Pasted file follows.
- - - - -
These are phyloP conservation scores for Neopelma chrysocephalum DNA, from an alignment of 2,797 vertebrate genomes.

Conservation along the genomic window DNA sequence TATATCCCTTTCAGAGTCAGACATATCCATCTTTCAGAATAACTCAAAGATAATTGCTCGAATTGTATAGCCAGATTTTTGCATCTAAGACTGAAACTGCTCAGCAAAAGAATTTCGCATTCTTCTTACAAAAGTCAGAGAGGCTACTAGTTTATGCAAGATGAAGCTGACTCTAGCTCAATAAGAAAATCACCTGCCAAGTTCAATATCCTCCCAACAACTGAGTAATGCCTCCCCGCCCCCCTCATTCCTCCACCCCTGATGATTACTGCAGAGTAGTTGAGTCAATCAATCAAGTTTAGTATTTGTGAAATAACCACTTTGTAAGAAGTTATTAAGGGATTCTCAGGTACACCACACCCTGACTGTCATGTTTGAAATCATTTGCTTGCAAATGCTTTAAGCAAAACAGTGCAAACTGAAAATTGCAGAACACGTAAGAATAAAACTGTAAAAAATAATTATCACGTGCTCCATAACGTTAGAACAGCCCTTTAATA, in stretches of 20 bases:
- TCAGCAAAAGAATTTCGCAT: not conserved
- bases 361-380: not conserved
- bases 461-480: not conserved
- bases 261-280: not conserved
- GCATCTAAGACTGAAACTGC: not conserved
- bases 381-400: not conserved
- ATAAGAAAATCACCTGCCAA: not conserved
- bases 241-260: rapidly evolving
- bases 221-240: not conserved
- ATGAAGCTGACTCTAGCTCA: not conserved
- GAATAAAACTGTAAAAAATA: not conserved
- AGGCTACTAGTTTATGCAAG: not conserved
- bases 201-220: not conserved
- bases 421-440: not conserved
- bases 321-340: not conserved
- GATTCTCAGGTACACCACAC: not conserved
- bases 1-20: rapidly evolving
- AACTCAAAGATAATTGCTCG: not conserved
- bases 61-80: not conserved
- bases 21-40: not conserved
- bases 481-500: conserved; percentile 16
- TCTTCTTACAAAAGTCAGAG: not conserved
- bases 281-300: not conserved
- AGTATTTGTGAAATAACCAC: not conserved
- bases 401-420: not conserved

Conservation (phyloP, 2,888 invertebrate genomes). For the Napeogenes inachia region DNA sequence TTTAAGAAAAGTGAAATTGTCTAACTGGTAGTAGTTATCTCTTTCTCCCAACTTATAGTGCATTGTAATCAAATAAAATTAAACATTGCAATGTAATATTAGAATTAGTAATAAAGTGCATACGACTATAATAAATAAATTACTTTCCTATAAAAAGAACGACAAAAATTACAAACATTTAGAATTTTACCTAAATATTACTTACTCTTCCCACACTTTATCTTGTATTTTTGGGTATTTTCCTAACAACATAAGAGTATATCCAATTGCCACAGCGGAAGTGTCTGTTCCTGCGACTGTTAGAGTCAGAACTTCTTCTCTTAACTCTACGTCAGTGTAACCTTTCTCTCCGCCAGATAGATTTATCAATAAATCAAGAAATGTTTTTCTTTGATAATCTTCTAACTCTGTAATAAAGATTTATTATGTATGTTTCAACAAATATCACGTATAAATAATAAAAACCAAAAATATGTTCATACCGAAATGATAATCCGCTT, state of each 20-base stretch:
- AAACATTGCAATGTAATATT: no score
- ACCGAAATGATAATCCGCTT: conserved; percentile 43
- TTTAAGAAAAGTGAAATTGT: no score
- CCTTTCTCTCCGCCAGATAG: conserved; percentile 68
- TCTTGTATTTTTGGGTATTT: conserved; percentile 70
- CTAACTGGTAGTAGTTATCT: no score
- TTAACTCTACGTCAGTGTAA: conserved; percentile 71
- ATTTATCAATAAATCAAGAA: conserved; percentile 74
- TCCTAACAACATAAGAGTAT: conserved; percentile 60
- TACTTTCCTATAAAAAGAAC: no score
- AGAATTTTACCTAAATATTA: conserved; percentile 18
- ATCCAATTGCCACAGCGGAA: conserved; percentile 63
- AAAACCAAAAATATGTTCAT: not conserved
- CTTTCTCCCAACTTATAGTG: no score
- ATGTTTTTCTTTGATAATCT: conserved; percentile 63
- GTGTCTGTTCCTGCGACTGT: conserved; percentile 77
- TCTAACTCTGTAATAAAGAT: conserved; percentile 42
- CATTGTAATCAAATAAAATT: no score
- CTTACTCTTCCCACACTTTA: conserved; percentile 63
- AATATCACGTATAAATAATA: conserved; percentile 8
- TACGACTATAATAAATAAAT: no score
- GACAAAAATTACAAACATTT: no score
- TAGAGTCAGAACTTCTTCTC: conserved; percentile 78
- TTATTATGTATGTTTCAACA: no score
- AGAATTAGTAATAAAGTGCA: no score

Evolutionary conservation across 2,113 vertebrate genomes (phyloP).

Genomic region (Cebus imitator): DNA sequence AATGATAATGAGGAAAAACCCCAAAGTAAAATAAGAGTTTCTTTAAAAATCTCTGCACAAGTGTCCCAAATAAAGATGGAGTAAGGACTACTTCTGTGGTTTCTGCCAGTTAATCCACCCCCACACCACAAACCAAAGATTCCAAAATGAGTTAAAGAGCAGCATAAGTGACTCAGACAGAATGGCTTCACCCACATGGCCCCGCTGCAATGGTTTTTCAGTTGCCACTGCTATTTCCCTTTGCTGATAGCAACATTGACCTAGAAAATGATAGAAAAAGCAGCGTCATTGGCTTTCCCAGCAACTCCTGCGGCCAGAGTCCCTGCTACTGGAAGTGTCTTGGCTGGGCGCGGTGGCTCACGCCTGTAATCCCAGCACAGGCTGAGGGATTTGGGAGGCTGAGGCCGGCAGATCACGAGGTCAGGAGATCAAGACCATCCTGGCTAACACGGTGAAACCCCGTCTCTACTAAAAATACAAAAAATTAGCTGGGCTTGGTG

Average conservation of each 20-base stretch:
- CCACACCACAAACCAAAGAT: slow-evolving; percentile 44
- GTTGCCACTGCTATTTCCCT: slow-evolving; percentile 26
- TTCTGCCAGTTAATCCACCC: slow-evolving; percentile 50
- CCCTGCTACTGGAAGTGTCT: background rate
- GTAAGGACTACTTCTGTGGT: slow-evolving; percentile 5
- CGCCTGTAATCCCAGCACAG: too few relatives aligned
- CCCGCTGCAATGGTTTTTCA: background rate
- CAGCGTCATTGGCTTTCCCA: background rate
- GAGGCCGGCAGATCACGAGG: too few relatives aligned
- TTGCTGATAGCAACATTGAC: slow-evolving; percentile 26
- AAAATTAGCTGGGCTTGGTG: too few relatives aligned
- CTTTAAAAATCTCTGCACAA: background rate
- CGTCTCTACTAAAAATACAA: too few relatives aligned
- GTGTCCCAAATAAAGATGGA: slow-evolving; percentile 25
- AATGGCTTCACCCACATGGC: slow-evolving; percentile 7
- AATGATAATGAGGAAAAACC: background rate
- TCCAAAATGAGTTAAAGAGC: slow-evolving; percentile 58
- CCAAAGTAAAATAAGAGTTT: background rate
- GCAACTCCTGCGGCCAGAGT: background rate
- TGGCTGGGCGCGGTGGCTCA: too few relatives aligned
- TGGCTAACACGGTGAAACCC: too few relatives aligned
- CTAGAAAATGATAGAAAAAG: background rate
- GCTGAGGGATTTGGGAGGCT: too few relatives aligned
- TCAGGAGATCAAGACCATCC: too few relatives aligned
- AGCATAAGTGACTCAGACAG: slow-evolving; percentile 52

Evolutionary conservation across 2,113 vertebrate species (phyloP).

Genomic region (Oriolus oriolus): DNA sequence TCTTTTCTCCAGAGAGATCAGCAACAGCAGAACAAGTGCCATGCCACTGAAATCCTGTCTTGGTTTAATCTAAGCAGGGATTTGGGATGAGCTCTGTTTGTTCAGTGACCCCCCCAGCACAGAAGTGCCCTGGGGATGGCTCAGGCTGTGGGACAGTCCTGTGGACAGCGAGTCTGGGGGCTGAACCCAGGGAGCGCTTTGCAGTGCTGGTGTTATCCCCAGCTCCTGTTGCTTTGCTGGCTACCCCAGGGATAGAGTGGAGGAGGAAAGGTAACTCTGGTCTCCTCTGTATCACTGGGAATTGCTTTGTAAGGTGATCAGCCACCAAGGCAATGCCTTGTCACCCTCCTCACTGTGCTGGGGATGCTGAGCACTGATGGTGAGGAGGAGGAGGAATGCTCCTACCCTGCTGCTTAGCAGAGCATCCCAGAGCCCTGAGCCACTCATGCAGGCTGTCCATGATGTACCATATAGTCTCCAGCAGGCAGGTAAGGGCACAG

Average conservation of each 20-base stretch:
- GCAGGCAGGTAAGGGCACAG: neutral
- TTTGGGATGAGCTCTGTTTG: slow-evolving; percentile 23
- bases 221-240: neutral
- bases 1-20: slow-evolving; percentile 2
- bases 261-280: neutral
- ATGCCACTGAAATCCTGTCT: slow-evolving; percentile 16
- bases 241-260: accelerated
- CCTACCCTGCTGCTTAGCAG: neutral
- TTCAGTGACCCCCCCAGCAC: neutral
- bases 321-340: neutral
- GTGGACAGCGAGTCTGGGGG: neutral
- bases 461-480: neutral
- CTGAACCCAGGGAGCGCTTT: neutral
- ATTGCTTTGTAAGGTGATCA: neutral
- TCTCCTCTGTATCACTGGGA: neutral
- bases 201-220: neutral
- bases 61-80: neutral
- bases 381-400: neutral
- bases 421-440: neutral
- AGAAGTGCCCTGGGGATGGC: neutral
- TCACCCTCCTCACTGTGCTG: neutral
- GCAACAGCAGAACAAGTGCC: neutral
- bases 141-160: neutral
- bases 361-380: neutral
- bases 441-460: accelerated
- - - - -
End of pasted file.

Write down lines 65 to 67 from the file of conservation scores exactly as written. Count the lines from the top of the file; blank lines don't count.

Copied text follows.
- GAGGCCGGCAGATCACGAGG: too few relatives aligned
- TTGCTGATAGCAACATTGAC: slow-evolving; percentile 26
- AAAATTAGCTGGGCTTGGTG: too few relatives aligned